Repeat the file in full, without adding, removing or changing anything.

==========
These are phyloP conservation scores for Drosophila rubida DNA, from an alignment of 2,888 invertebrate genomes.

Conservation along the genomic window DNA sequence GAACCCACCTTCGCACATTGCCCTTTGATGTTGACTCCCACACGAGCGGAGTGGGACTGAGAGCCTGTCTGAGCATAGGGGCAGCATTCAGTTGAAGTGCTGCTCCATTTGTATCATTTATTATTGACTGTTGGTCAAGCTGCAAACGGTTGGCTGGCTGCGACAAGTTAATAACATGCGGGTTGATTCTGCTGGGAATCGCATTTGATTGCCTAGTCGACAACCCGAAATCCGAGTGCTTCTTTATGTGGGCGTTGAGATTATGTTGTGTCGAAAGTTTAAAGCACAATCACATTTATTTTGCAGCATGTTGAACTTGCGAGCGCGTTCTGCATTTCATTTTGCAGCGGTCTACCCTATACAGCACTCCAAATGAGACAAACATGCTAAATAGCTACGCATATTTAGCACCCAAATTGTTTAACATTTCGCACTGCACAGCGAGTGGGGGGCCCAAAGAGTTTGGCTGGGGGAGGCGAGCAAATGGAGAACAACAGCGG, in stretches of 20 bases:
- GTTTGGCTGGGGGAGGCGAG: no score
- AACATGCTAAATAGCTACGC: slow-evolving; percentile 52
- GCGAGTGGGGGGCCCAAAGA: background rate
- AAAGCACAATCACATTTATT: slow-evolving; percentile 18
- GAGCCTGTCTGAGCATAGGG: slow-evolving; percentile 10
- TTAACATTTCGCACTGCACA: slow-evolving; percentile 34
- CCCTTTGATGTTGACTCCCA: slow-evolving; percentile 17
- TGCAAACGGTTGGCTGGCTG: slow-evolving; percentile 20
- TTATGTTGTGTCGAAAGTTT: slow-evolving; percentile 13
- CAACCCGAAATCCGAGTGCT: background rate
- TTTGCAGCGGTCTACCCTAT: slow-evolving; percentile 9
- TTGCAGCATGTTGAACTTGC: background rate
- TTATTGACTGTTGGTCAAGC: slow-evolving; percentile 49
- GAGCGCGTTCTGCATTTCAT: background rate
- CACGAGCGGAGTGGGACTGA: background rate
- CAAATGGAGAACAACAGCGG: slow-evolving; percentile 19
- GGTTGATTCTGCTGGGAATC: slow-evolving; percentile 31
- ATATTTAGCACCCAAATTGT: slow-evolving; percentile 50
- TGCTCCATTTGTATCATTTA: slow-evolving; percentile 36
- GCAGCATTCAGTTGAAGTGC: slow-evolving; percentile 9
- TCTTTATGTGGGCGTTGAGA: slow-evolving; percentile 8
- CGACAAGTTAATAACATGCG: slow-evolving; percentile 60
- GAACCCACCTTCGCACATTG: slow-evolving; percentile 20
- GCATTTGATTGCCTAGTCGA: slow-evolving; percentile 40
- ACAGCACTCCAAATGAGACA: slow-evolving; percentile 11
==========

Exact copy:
These are phyloP conservation scores for Drosophila rubida DNA, from an alignment of 2,888 invertebrate genomes.

Conservation along the genomic window DNA sequence GAACCCACCTTCGCACATTGCCCTTTGATGTTGACTCCCACACGAGCGGAGTGGGACTGAGAGCCTGTCTGAGCATAGGGGCAGCATTCAGTTGAAGTGCTGCTCCATTTGTATCATTTATTATTGACTGTTGGTCAAGCTGCAAACGGTTGGCTGGCTGCGACAAGTTAATAACATGCGGGTTGATTCTGCTGGGAATCGCATTTGATTGCCTAGTCGACAACCCGAAATCCGAGTGCTTCTTTATGTGGGCGTTGAGATTATGTTGTGTCGAAAGTTTAAAGCACAATCACATTTATTTTGCAGCATGTTGAACTTGCGAGCGCGTTCTGCATTTCATTTTGCAGCGGTCTACCCTATACAGCACTCCAAATGAGACAAACATGCTAAATAGCTACGCATATTTAGCACCCAAATTGTTTAACATTTCGCACTGCACAGCGAGTGGGGGGCCCAAAGAGTTTGGCTGGGGGAGGCGAGCAAATGGAGAACAACAGCGG, in stretches of 20 bases:
- GTTTGGCTGGGGGAGGCGAG: no score
- AACATGCTAAATAGCTACGC: slow-evolving; percentile 52
- GCGAGTGGGGGGCCCAAAGA: background rate
- AAAGCACAATCACATTTATT: slow-evolving; percentile 18
- GAGCCTGTCTGAGCATAGGG: slow-evolving; percentile 10
- TTAACATTTCGCACTGCACA: slow-evolving; percentile 34
- CCCTTTGATGTTGACTCCCA: slow-evolving; percentile 17
- TGCAAACGGTTGGCTGGCTG: slow-evolving; percentile 20
- TTATGTTGTGTCGAAAGTTT: slow-evolving; percentile 13
- CAACCCGAAATCCGAGTGCT: background rate
- TTTGCAGCGGTCTACCCTAT: slow-evolving; percentile 9
- TTGCAGCATGTTGAACTTGC: background rate
- TTATTGACTGTTGGTCAAGC: slow-evolving; percentile 49
- GAGCGCGTTCTGCATTTCAT: background rate
- CACGAGCGGAGTGGGACTGA: background rate
- CAAATGGAGAACAACAGCGG: slow-evolving; percentile 19
- GGTTGATTCTGCTGGGAATC: slow-evolving; percentile 31
- ATATTTAGCACCCAAATTGT: slow-evolving; percentile 50
- TGCTCCATTTGTATCATTTA: slow-evolving; percentile 36
- GCAGCATTCAGTTGAAGTGC: slow-evolving; percentile 9
- TCTTTATGTGGGCGTTGAGA: slow-evolving; percentile 8
- CGACAAGTTAATAACATGCG: slow-evolving; percentile 60
- GAACCCACCTTCGCACATTG: slow-evolving; percentile 20
- GCATTTGATTGCCTAGTCGA: slow-evolving; percentile 40
- ACAGCACTCCAAATGAGACA: slow-evolving; percentile 11